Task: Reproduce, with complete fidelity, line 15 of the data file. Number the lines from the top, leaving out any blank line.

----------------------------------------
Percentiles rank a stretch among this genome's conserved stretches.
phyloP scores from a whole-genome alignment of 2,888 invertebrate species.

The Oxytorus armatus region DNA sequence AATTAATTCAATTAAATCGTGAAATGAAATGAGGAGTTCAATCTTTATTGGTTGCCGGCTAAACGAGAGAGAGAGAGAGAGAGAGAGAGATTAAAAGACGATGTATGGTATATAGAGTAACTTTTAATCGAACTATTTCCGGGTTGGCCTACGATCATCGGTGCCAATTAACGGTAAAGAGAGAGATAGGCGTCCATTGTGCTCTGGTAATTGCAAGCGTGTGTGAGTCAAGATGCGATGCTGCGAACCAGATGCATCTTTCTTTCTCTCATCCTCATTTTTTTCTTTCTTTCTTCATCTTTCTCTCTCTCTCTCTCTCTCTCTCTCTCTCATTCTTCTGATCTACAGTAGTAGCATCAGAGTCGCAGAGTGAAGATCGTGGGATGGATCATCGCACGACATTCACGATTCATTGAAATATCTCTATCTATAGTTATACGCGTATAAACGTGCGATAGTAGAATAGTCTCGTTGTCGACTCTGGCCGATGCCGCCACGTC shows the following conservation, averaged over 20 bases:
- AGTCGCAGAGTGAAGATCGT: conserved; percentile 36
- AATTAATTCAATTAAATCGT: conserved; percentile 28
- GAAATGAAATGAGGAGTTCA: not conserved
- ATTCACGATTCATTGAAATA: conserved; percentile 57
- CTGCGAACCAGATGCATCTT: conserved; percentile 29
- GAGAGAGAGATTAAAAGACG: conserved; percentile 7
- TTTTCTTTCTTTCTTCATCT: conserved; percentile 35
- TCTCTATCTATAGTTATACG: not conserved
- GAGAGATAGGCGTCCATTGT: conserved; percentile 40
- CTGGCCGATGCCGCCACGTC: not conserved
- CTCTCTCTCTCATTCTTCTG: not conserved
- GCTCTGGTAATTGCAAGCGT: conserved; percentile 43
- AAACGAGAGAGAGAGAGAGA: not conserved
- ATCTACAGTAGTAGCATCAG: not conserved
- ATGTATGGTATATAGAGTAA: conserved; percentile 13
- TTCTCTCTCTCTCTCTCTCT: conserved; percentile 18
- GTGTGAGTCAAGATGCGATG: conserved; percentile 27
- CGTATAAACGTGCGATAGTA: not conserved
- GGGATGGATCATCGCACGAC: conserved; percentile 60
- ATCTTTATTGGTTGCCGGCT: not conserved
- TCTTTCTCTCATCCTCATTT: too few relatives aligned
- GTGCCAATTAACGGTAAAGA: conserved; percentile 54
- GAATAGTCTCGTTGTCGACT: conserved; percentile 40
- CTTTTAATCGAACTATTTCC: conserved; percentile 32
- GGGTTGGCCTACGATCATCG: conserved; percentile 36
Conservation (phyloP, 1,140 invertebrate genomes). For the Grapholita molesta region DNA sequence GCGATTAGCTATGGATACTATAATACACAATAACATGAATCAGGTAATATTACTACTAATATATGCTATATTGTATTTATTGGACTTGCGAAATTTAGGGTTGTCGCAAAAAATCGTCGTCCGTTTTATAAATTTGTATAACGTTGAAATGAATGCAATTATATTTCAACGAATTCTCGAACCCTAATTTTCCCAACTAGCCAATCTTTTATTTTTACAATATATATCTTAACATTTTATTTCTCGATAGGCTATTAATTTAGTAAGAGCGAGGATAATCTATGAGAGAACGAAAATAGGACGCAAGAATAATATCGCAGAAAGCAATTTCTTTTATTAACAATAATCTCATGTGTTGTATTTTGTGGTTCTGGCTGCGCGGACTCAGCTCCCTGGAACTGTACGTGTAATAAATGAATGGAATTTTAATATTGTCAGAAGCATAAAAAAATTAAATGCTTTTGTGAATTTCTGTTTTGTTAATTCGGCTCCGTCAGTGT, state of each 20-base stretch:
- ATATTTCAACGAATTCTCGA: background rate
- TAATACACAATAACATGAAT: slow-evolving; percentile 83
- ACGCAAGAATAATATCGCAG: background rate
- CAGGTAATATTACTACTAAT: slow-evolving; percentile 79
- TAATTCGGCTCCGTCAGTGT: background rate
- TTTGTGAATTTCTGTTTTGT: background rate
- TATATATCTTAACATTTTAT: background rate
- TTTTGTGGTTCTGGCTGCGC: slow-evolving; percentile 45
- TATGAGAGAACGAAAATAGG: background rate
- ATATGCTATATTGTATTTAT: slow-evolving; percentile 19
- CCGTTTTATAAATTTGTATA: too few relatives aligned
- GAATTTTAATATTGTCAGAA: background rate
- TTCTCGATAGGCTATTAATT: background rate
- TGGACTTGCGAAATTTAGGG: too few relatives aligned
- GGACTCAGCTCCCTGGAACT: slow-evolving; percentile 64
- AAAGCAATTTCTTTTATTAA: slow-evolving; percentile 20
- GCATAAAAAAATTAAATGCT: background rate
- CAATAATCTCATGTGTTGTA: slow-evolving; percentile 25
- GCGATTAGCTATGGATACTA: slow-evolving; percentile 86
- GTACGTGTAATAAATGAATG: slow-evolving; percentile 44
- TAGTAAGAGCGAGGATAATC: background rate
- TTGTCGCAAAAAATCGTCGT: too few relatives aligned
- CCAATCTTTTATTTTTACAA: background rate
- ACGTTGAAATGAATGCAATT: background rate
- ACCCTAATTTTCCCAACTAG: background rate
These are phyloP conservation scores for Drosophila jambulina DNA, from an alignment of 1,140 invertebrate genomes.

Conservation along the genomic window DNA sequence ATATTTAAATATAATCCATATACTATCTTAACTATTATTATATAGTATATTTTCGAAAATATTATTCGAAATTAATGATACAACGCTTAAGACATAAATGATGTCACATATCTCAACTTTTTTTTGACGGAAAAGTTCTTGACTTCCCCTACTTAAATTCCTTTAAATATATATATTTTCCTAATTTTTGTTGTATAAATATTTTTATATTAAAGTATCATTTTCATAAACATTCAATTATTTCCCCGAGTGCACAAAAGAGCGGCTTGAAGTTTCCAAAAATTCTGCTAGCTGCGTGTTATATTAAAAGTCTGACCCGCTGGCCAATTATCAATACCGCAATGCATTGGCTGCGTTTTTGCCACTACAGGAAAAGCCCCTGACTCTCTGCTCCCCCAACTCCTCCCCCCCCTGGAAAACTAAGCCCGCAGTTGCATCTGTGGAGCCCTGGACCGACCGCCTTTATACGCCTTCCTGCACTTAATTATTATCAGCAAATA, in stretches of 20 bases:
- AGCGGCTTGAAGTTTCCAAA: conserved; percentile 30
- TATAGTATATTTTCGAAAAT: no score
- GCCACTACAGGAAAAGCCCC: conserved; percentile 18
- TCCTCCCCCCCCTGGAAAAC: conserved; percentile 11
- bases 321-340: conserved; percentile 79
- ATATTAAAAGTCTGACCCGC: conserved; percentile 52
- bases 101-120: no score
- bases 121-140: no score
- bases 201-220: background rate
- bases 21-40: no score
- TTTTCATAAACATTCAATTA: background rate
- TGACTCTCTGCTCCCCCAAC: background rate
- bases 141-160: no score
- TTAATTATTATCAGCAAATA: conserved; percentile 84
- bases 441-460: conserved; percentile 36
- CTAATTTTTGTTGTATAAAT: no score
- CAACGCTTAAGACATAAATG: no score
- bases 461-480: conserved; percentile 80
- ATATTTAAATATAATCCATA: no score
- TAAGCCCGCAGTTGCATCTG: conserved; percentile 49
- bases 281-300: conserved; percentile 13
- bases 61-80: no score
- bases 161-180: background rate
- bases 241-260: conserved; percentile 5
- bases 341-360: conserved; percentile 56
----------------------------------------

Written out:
- GCTCTGGTAATTGCAAGCGT: conserved; percentile 43